Important MA Traffic Laws Related to Bicyclists, Pedestrians and Motorists





  • must obey all traffic laws and regulations of the Commonwealth.
  • must use hand signals to let people know you plan stop or turn, unless it’s not safe.
  • must give pedestrians the right of way.
  • may ride their bicycle on any public road, street, or bikeway in the Commonwealth, except limited access or express state highways where signs specifically prohibiting bikes have been posted.
  • may pass cars on the right.
  • must have their headlight and taillight on if they are riding in the dark (anytime from 1/2 hour after sunset until 1/2 hour before sunrise).
  • must facilitate passing traffic, that means to stay as far to the right as is safe*, but may take the whole lane if it is too narrow for motorists to pass them safely within the lane.
  • may pass cars on the  left like any other vehicle, if necessary, but do not have the right to pass cars riding in between 2 traffic lanes, even if traffic is stopped.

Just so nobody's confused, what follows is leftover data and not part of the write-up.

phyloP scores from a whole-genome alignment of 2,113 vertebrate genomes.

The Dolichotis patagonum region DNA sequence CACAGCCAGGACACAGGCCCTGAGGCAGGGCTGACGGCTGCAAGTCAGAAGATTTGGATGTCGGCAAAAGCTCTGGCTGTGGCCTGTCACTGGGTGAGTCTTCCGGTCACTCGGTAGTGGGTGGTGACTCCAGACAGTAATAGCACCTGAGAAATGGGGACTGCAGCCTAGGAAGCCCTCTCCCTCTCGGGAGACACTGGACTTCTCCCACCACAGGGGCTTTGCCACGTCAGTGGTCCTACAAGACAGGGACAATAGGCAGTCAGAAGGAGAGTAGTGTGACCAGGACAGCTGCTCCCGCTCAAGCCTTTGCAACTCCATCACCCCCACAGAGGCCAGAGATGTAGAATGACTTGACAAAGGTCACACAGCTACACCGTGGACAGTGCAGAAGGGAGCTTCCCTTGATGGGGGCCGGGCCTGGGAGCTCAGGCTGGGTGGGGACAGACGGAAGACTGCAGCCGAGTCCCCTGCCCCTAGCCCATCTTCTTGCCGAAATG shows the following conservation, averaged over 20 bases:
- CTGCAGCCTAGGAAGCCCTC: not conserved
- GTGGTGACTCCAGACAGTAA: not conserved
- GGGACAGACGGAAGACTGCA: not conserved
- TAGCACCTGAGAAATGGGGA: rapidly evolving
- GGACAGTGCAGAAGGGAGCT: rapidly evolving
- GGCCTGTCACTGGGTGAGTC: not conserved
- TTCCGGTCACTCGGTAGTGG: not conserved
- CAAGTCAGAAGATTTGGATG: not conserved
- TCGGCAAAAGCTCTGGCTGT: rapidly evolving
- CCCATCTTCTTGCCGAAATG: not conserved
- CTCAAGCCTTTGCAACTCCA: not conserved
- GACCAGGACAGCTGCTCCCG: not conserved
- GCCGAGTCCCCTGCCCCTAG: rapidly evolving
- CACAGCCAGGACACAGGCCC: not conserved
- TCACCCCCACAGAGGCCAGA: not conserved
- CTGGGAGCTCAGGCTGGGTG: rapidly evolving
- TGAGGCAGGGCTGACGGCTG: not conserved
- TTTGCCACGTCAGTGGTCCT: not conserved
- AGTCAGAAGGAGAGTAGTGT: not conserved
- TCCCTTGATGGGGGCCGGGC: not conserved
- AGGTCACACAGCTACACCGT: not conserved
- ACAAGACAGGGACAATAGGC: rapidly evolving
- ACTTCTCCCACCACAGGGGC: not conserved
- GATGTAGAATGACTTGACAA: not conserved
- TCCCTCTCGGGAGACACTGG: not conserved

• must stay a safe distance, usually defined as 3 feet, to the left of a bicyclist (or any other vehicle) when passing. If the lane is too narrow to pass safely, the motorist must use another lane to pass or wait until it is safe to pass.
  • are prohibited from making abrupt right turns at intersections and driveways after passing a cyclist.
  • must yield to oncoming bicyclists when making left turns.
  • and their passengers must check for passing bicyclists before opening their door ($100 fine).
  • must yield to pedestrians in crosswalks ($200 fine).
  • may not enter an intersection if she/he cannot clear it before the signal changes.


  • must go to a crosswalk, signalized intersection, pedestrian over- or underpas, or a police officer directing traffic, if available within 300 ft (that is three times the length of a basketball court or almost as long as a football field). In the LMA, you’re almost always within 300 feet of a crosswalk or signalized intersection.

*Bicyclists are allowed to ride 2 abreast, but must ride single-file when somebody is trying to pass. In an urban environment that means riding 2 abreast is never a practical solution.

(source:  Mass General Law, Boston Bikes, MassBike).

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